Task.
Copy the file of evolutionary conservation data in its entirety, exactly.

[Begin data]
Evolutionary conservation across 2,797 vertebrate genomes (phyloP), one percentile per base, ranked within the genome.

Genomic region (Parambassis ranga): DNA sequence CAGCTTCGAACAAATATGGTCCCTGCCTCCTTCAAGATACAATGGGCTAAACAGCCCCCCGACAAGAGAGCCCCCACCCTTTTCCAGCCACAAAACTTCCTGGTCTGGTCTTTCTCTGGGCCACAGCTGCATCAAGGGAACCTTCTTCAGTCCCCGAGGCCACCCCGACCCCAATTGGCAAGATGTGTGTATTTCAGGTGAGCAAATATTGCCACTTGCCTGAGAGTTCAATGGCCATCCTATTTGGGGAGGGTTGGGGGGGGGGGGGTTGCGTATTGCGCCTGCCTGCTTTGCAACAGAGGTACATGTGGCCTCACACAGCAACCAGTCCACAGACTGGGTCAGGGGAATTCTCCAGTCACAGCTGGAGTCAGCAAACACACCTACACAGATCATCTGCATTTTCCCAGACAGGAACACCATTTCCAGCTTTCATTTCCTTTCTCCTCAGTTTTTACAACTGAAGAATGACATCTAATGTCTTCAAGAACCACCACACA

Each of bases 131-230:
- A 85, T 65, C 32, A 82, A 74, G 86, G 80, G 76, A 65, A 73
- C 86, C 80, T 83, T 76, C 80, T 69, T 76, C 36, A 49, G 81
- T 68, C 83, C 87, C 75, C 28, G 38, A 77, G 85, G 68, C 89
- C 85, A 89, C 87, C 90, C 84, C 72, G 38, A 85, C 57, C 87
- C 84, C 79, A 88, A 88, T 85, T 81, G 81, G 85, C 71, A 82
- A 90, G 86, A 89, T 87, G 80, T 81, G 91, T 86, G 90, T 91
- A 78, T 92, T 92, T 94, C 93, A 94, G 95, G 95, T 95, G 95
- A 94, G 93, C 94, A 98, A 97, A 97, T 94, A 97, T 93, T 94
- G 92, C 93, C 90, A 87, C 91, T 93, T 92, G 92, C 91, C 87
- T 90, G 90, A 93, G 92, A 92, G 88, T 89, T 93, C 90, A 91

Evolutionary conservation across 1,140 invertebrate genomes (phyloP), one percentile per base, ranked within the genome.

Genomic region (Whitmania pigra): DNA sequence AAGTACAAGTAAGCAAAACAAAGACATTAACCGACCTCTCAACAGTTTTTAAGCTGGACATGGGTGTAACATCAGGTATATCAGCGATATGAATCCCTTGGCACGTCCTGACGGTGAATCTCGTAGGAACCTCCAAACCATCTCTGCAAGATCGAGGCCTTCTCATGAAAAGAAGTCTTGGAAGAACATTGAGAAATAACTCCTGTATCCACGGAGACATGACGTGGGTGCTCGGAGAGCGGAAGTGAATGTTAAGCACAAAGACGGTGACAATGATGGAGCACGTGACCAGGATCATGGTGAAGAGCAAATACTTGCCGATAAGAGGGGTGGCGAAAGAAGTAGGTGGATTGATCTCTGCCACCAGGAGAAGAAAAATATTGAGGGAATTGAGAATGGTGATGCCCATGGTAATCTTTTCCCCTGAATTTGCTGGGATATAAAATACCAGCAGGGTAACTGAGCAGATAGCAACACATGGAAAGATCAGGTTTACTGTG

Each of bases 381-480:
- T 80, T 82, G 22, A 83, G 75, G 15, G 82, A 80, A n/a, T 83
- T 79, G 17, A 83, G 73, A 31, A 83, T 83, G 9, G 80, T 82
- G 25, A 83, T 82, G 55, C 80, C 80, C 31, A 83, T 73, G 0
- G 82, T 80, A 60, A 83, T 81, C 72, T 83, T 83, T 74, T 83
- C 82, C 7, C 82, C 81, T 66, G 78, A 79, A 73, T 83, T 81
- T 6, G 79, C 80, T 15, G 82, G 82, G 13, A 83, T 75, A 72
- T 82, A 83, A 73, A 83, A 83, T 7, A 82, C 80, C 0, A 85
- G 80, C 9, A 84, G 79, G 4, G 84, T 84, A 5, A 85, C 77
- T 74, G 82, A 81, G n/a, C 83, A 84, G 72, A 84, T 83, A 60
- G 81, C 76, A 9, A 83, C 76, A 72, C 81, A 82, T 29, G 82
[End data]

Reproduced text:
Evolutionary conservation across 2,797 vertebrate genomes (phyloP), one percentile per base, ranked within the genome.

Genomic region (Parambassis ranga): DNA sequence CAGCTTCGAACAAATATGGTCCCTGCCTCCTTCAAGATACAATGGGCTAAACAGCCCCCCGACAAGAGAGCCCCCACCCTTTTCCAGCCACAAAACTTCCTGGTCTGGTCTTTCTCTGGGCCACAGCTGCATCAAGGGAACCTTCTTCAGTCCCCGAGGCCACCCCGACCCCAATTGGCAAGATGTGTGTATTTCAGGTGAGCAAATATTGCCACTTGCCTGAGAGTTCAATGGCCATCCTATTTGGGGAGGGTTGGGGGGGGGGGGGTTGCGTATTGCGCCTGCCTGCTTTGCAACAGAGGTACATGTGGCCTCACACAGCAACCAGTCCACAGACTGGGTCAGGGGAATTCTCCAGTCACAGCTGGAGTCAGCAAACACACCTACACAGATCATCTGCATTTTCCCAGACAGGAACACCATTTCCAGCTTTCATTTCCTTTCTCCTCAGTTTTTACAACTGAAGAATGACATCTAATGTCTTCAAGAACCACCACACA

Each of bases 131-230:
- A 85, T 65, C 32, A 82, A 74, G 86, G 80, G 76, A 65, A 73
- C 86, C 80, T 83, T 76, C 80, T 69, T 76, C 36, A 49, G 81
- T 68, C 83, C 87, C 75, C 28, G 38, A 77, G 85, G 68, C 89
- C 85, A 89, C 87, C 90, C 84, C 72, G 38, A 85, C 57, C 87
- C 84, C 79, A 88, A 88, T 85, T 81, G 81, G 85, C 71, A 82
- A 90, G 86, A 89, T 87, G 80, T 81, G 91, T 86, G 90, T 91
- A 78, T 92, T 92, T 94, C 93, A 94, G 95, G 95, T 95, G 95
- A 94, G 93, C 94, A 98, A 97, A 97, T 94, A 97, T 93, T 94
- G 92, C 93, C 90, A 87, C 91, T 93, T 92, G 92, C 91, C 87
- T 90, G 90, A 93, G 92, A 92, G 88, T 89, T 93, C 90, A 91

Evolutionary conservation across 1,140 invertebrate genomes (phyloP), one percentile per base, ranked within the genome.

Genomic region (Whitmania pigra): DNA sequence AAGTACAAGTAAGCAAAACAAAGACATTAACCGACCTCTCAACAGTTTTTAAGCTGGACATGGGTGTAACATCAGGTATATCAGCGATATGAATCCCTTGGCACGTCCTGACGGTGAATCTCGTAGGAACCTCCAAACCATCTCTGCAAGATCGAGGCCTTCTCATGAAAAGAAGTCTTGGAAGAACATTGAGAAATAACTCCTGTATCCACGGAGACATGACGTGGGTGCTCGGAGAGCGGAAGTGAATGTTAAGCACAAAGACGGTGACAATGATGGAGCACGTGACCAGGATCATGGTGAAGAGCAAATACTTGCCGATAAGAGGGGTGGCGAAAGAAGTAGGTGGATTGATCTCTGCCACCAGGAGAAGAAAAATATTGAGGGAATTGAGAATGGTGATGCCCATGGTAATCTTTTCCCCTGAATTTGCTGGGATATAAAATACCAGCAGGGTAACTGAGCAGATAGCAACACATGGAAAGATCAGGTTTACTGTG

Each of bases 381-480:
- T 80, T 82, G 22, A 83, G 75, G 15, G 82, A 80, A n/a, T 83
- T 79, G 17, A 83, G 73, A 31, A 83, T 83, G 9, G 80, T 82
- G 25, A 83, T 82, G 55, C 80, C 80, C 31, A 83, T 73, G 0
- G 82, T 80, A 60, A 83, T 81, C 72, T 83, T 83, T 74, T 83
- C 82, C 7, C 82, C 81, T 66, G 78, A 79, A 73, T 83, T 81
- T 6, G 79, C 80, T 15, G 82, G 82, G 13, A 83, T 75, A 72
- T 82, A 83, A 73, A 83, A 83, T 7, A 82, C 80, C 0, A 85
- G 80, C 9, A 84, G 79, G 4, G 84, T 84, A 5, A 85, C 77
- T 74, G 82, A 81, G n/a, C 83, A 84, G 72, A 84, T 83, A 60
- G 81, C 76, A 9, A 83, C 76, A 72, C 81, A 82, T 29, G 82